Shakespeare uses a simile here to highlight the fact that Othello is very trusting and easy to manipulate. Shakespeare has written this speech to foreshadow the coming events in the play and the use of mistrust of women against Othello. In Act 3 Scene 4 Shakespeare uses the handkerchief as an extended metaphor for Othello and Desdemona’s love. By having him ask for the handkerchief, Shakespeare is having Othello indirectly state that he believes Desdemona is being unfaithful. Othello says “Fetch me … mind misgives”. Shakespeare uses repetition of the word handkerchief to reinforce its importance. Shakespeare also draws focus to the phrase “my mind misgives” using alliteration. He is implying that Desdemona is being unfaithful, although he is being very discreet. Shakespeare is showing us that this mistrust in women has led to the assumption of infidelity, and will later cause Othello’s downfall. Shakespeare expands our intellectual horizons by showing us the destructive power of jealousy and mistrust. Othello’s tragic flaw is that he has absolute trust in men. Shakespeare has made this so as to allow Othello to be completely controlled through his jealousy. Othello continually misjudges Iago’s character and fails to see him as he is. In Act 3 Scene 3, Iago plants the seeds of doubt in Othello’s mind. Shakespeare writes “Ha! … you coming”. Iago is accusing Desdemona of being unfaithful while acting unsure to remove suspicion from himself as a liar. Iago allows Othello to make the judgements himself to minimise his involvement. Iambic pentameter is used here to highlight how crafty and clever Iago is in in speech. Shakespeare is showing the beginning of Othello’s loss of reason when he accepts what Iago says rather than trusting his wife.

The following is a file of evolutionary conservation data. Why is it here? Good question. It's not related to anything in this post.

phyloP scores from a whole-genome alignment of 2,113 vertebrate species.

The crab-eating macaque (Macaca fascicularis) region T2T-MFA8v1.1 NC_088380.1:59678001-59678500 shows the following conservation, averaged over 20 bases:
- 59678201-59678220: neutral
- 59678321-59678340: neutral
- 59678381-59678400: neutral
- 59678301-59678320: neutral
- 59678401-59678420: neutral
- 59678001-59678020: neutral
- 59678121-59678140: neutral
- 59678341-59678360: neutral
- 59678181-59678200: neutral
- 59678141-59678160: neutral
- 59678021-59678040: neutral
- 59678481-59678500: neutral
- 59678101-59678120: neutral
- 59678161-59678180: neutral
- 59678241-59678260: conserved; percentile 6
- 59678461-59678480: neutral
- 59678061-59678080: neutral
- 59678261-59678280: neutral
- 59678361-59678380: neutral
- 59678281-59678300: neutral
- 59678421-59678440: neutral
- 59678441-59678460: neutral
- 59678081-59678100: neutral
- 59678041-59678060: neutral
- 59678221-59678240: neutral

He is showing the dangers of blind trust when later in that scene Othello decides to murder Desdemona. In Act3 Scene 4, Othello chooses to trust the accusations made by Iago. Instead of confronting his wife, he asks for the handkerchief. Othello says “Is’t lost … of th’way?”. In this he is also asking if she is being unfaithful. However she does not know this and therefore cannot defend herself. It is ironic that Othello is a courageous solider but he cannot confront his wife. Othello is judging her based purely on Iago’s word, and in this Shakespeare is again highlighting the dangers of this blind trust in men. Shakespeare has used multiple characters with this blind trust in men to reinforce the importance of this flaw. Roderigo also shows blind trust in Act 2 Scene 1 when he says “I will … any opportunity”. Shakespeare has used hyperbole in Iago’s previous speech to show how dangerous blind trust in men can be, particularly when there is obvious exaggeration. Shakespeare is also foreshadowing Othello’s blind trust later in the play. He has shown the audience how jealousy can obstruct reason, leaving people to be extremely open to suggestion and subject to the perils associated with blind trust. The intellectual journey Shakespeare takes us on has several aspects. The didactic element he has shown us warning us of blind trust is one of ideas he explores. Another aspect of the jealousy seen in Othello is the circumstantial evidence used to aggravate the characters’ jealousy. Shakespeare uses this false evidence throughout his play to show how easily people can be manipulated by jealousy. In Act 3 Scene 3 Cassio talks to Desdemona and then leaves as Othello enters. He says “madam, I’ll take my leave”. Shakespeare uses this circumstantial evidence as a pivotal point for Othello’s jealousy.